example. So each automaton has a shared pointer to some =bdd_dict=
(this shared pointer is what the =bdd_dict_ptr= type is), and
operations between automata (like a product) can only work on automata
that share the same pointer. Here, when we call the automaton parser,
we supply the =bdd_dict_ptr= that should be used to do the mapping
between atomic propositions and BDD variables. Atomic propositions
that were not already registered will get a new BDD variable number,
and while existing atomic propositions will reuse the existing
variable.
In the example for [[file:tut10.org][translating LTL into BA]], we did not specify any
=bdd_dict=, because the =translator= object will create a new one by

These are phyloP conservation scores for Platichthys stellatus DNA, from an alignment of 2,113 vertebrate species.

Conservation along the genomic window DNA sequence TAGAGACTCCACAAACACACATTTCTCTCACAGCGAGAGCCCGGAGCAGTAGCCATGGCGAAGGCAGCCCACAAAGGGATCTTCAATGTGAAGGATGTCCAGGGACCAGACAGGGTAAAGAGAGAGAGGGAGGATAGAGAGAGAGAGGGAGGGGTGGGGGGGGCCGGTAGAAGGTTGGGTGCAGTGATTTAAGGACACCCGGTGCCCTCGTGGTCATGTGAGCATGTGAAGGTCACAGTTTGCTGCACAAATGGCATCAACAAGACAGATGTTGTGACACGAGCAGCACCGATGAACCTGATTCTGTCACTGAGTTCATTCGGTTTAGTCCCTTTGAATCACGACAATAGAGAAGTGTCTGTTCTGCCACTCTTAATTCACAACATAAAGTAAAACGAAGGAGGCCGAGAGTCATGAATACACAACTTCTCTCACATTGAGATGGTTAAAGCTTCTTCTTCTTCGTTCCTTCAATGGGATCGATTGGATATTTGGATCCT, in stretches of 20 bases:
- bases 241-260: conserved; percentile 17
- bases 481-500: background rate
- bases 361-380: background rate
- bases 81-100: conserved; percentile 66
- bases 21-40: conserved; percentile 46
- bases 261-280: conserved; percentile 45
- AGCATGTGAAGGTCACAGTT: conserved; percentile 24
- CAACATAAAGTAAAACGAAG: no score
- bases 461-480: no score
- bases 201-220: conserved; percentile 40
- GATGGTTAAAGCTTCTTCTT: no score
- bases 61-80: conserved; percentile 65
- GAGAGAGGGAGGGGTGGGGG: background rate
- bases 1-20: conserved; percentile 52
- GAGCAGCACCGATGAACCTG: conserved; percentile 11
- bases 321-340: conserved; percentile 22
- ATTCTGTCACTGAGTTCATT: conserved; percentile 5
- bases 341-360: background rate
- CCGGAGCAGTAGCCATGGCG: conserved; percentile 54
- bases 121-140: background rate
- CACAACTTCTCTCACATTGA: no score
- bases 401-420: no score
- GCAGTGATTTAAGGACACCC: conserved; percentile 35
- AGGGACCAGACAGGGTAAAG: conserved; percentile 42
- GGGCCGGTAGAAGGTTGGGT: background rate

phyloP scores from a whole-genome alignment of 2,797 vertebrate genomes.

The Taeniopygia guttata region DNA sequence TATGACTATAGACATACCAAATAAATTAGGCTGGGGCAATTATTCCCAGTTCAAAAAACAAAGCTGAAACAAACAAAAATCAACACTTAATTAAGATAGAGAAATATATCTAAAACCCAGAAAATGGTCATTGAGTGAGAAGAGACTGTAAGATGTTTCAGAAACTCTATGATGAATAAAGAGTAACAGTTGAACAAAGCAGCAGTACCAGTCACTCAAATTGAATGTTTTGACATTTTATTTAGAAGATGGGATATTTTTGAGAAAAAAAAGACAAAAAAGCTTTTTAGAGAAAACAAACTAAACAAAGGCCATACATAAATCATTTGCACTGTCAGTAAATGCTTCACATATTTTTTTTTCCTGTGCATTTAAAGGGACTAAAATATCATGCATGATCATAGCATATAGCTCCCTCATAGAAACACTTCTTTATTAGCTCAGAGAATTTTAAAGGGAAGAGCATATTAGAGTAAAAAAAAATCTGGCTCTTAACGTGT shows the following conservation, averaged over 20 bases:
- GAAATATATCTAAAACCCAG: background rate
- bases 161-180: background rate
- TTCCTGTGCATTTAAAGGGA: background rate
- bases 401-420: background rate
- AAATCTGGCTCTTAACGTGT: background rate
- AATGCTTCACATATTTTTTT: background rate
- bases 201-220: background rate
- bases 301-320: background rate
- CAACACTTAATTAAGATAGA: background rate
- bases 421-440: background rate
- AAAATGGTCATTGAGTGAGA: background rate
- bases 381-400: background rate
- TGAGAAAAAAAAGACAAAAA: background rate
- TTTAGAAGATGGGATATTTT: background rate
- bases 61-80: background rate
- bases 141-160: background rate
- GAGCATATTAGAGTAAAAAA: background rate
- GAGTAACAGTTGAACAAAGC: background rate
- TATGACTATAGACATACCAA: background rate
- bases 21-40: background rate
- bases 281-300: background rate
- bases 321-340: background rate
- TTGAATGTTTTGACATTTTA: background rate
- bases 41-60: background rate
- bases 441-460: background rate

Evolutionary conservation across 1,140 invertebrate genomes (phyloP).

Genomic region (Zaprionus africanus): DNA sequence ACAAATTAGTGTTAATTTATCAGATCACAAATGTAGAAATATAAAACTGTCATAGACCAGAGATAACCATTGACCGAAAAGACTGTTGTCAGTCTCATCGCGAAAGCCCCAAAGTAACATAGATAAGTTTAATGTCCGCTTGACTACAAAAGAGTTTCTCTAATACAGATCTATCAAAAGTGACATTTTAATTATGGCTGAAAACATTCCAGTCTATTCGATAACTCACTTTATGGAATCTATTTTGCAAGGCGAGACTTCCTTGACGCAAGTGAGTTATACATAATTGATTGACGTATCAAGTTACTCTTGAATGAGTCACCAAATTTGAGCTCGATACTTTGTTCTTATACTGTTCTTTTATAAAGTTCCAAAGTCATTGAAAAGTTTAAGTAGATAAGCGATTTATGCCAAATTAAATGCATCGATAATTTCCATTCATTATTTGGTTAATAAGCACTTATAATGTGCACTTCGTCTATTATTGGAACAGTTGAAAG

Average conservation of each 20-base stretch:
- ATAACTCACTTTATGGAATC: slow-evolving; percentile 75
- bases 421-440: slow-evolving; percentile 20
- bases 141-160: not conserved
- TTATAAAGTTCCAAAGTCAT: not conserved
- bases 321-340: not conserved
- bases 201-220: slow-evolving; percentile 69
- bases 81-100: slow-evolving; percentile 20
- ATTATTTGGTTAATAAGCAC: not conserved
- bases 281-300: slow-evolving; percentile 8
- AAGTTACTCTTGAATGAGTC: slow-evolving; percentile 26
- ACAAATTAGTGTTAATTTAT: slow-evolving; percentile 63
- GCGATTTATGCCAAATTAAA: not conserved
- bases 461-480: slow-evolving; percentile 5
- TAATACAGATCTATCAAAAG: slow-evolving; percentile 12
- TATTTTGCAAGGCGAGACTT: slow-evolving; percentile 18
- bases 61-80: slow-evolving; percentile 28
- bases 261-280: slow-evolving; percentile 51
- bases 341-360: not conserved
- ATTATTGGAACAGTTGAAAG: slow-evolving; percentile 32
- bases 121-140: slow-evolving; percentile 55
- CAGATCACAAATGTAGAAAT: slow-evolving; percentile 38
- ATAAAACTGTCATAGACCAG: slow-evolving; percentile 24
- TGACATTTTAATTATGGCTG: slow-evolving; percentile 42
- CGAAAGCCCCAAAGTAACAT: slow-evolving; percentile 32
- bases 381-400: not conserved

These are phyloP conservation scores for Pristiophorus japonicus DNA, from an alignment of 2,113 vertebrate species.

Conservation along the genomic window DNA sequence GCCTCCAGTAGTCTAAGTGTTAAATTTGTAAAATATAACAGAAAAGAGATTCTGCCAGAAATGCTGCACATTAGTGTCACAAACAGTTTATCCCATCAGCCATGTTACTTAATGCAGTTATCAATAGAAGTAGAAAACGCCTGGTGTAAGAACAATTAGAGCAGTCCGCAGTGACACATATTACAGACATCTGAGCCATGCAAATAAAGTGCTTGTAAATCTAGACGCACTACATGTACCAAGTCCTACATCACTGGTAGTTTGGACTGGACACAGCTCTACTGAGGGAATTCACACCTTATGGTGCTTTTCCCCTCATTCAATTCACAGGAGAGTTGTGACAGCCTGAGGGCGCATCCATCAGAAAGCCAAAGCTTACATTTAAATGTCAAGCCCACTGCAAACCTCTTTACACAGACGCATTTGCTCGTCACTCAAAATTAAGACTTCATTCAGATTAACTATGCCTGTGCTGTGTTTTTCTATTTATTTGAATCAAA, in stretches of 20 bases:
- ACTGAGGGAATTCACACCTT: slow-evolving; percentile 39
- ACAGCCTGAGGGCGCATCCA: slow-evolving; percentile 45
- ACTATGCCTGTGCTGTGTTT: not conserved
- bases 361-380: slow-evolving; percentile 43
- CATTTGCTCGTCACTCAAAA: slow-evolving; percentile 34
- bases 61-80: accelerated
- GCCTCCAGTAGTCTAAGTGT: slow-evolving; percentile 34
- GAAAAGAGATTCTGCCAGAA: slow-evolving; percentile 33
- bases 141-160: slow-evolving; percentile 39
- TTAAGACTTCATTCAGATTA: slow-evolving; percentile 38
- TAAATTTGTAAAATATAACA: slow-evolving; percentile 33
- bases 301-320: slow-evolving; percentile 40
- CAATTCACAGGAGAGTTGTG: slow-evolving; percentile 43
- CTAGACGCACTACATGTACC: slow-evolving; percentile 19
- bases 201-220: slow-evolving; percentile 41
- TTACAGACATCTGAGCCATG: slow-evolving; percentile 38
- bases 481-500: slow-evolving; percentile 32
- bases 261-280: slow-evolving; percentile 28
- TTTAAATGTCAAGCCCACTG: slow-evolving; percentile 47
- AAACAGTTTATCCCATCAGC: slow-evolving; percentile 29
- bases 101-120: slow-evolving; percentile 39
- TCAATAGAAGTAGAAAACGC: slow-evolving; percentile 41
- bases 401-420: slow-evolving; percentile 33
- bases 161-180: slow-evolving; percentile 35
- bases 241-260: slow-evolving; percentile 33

default. However it is possible to supply such a =bdd_dict= to the
translator as well. Similarly, in the Python bindings, there is a
global =bdd_dict= that is implicitly used for all operations, but it
can be specified if needed.
* Additional comments
There are actually different C++ interfaces to the automaton parser,
depending on your use case. For instance the parser is able to read a
stream of automata stored in the same file, so that they could be
processed in a loop. For this, you would instanciate a
=hoa_stream_parser= object and call its =parse()= method in a loop.
Each call to this method will either return one automaton, or
=nullptr= if there is no more automaton to read. The =hoa_parse()=
function is actually a simple wrapper that instanciate
=hoa_stream_parser= and calls =parse()= once.
In Python, you can easily iterate over a file containing multiple
automata by doing: